information embedded in the identity to construct a generic LMA FQDN information embedded in the identity to construct a generic LMA FQDN
(based on some pre-configured formatting rules) and then proceed to (based on some pre-configured formatting rules) and then proceed to
resolve the LMA IP address(es) using the DNS. Obviously, the MN resolve the LMA IP address(es) using the DNS. Obviously, the MN
identity must embed information that can be used to uniquely identify identity must embed information that can be used to uniquely identify
the entity hosting and operating the LMA for the MN. Examples of the entity hosting and operating the LMA for the MN. Examples of
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general this means the MN is also the originator of the LMA general this means the MN is also the originator of the LMA
information. The LMA information content as such can be transparent information. The LMA information content as such can be transparent
to the MN, meaning the MN does not associate the information with any to the MN, meaning the MN does not associate the information with any
LMA function. LMA function.
3.3. Constructing the LMA FQDN from a Service Name 3.3. Constructing the LMA FQDN from a Service Name
Some network access technologies (including tunneling solutions) Some network access technologies (including tunneling solutions)
allow the MN to signal the service name that identifies a particular allow the MN to signal the service name that identifies a particular
service or the external network it wants to access [3GPP.24.302] service or the external network it wants to access [3GPP.24.302]
[RFC4306]. If the MN originated service name also embeds the [RFC5996]. If the MN originated service name also embeds the
information of the entity hosting the service or the hosting information of the entity hosting the service or the hosting
information can be derived from other information available at the information can be derived from other information available at the
same time (e.g., see Section 3.1), then the MAG can construct a same time (e.g., see Section 3.1), then the MAG can construct a
generic LMA FQDN (e.g., based on some pre-defined formatting rules) generic LMA FQDN (e.g., based on some pre-defined formatting rules)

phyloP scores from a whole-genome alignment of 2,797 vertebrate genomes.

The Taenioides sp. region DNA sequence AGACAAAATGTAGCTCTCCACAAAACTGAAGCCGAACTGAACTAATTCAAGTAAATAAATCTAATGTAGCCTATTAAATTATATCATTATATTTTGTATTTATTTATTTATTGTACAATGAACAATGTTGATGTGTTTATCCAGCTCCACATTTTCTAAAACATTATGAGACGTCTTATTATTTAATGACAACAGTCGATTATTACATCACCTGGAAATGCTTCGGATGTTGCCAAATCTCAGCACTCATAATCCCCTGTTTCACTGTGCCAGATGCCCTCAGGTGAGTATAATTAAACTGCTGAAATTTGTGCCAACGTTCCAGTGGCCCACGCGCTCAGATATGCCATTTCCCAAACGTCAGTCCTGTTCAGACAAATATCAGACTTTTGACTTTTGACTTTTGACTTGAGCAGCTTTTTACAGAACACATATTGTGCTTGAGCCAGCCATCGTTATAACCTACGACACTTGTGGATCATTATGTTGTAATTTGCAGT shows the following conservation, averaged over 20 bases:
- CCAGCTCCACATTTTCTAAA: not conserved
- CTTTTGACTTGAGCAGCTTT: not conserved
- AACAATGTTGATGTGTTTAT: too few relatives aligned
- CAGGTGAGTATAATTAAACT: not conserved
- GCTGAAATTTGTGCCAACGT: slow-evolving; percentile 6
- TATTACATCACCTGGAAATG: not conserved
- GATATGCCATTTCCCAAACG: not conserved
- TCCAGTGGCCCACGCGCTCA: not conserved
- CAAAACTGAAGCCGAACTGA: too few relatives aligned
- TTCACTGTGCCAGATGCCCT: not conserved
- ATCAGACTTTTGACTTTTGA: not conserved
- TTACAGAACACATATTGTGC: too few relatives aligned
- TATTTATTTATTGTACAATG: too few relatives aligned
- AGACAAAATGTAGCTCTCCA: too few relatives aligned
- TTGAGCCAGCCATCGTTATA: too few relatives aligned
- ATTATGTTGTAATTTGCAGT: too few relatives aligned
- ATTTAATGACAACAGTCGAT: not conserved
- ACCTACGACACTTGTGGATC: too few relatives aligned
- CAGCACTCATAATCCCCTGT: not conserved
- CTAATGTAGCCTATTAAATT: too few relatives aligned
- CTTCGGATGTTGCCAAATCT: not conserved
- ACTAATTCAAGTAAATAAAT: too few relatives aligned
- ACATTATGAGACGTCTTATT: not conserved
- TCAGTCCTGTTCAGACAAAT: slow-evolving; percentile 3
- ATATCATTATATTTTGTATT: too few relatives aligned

providing an access to the service or the external network. The pre- providing an access to the service or the external network. The pre-
defined formatting rules [3GPP.23.003] are usually agreed on among defined formatting rules [3GPP.23.003] are usually agreed on among
operators that belong to the same inter-operator roaming consortium operators that belong to the same inter-operator roaming consortium
or by network infrastructure vendors defining an open networking or by network infrastructure vendors defining an open networking
system architecture. system architecture.
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service or the external network. For example, an FQDN for an "ims" service or the external network. For example, an FQDN for an "ims"
APN could be "ims.apn.epc.mnc015.mcc234.3gppnetwork.org". APN could be "ims.apn.epc.mnc015.mcc234.3gppnetwork.org".
4. Handover Considerations 4. Handover Considerations
Whenever a MN moves and attaches to a new MAG in a PMIPv6 domain, all Whenever a MN moves and attaches to a new MAG in a PMIPv6 domain, all
the MAGs that the MN attaches to, should use the same LMA. If there the MAGs that the MN attaches to, should use the same LMA. If there
is only one LMA per PMIPv6 domain, then there is no issue. If there is only one LMA per PMIPv6 domain, then there is no issue. If there
is a context transfer mechanism available between the MAGs, then the is a context transfer mechanism available between the MAGs, then the
new MAG knows the LMA information from the old MAG. Such a mechanism new MAG knows the LMA information from the old MAG. Such a mechanism
is described in [I-D.ietf-mipshop-pfmipv6]. If the MN related is described in [RFC5949]. If the MN related context is not
context is not transferred between the MAGs, then a mechanism to transferred between the MAGs, then a mechanism to deliver the current
deliver the current LMA information to the new MAG is required. LMA information to the new MAG is required.
Relying on DNS during handovers is not generally a working solution Relying on DNS during handovers is not generally a working solution
if the PMIPv6 domain has more than one LMA, unless the DNS if the PMIPv6 domain has more than one LMA, unless the DNS
consistently assigns a specific LMA for each given MN. In most cases consistently assigns a specific LMA for each given MN. In most cases
described in Section 3, where the MAG derives the LMA FQDN, there is described in Section 3, where the MAG derives the LMA FQDN, there is
no prior knowledge whether the LMA FQDN resolves to one or more LMA no prior knowledge whether the LMA FQDN resolves to one or more LMA
IP address(es) in the PMIPv6 domain. However, depending on the IP address(es) in the PMIPv6 domain. However, depending on the
deployment and deployment related regulation (such as inter-operator deployment and deployment related regulation (such as inter-operator
roaming consortium agreements) the situation might not be this roaming consortium agreements) the situation might not be this
desperate. For example, a MAG might be able to synthesize a LMA desperate. For example, a MAG might be able to synthesize a LMA
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Solutions in Section 3 all depend on lower layers being able to Solutions in Section 3 all depend on lower layers being able to
provide information that a MAG can then use to query DNS and discover provide information that a MAG can then use to query DNS and discover
a suitable LMA. The capabilities of the lower layers and the a suitable LMA. The capabilities of the lower layers and the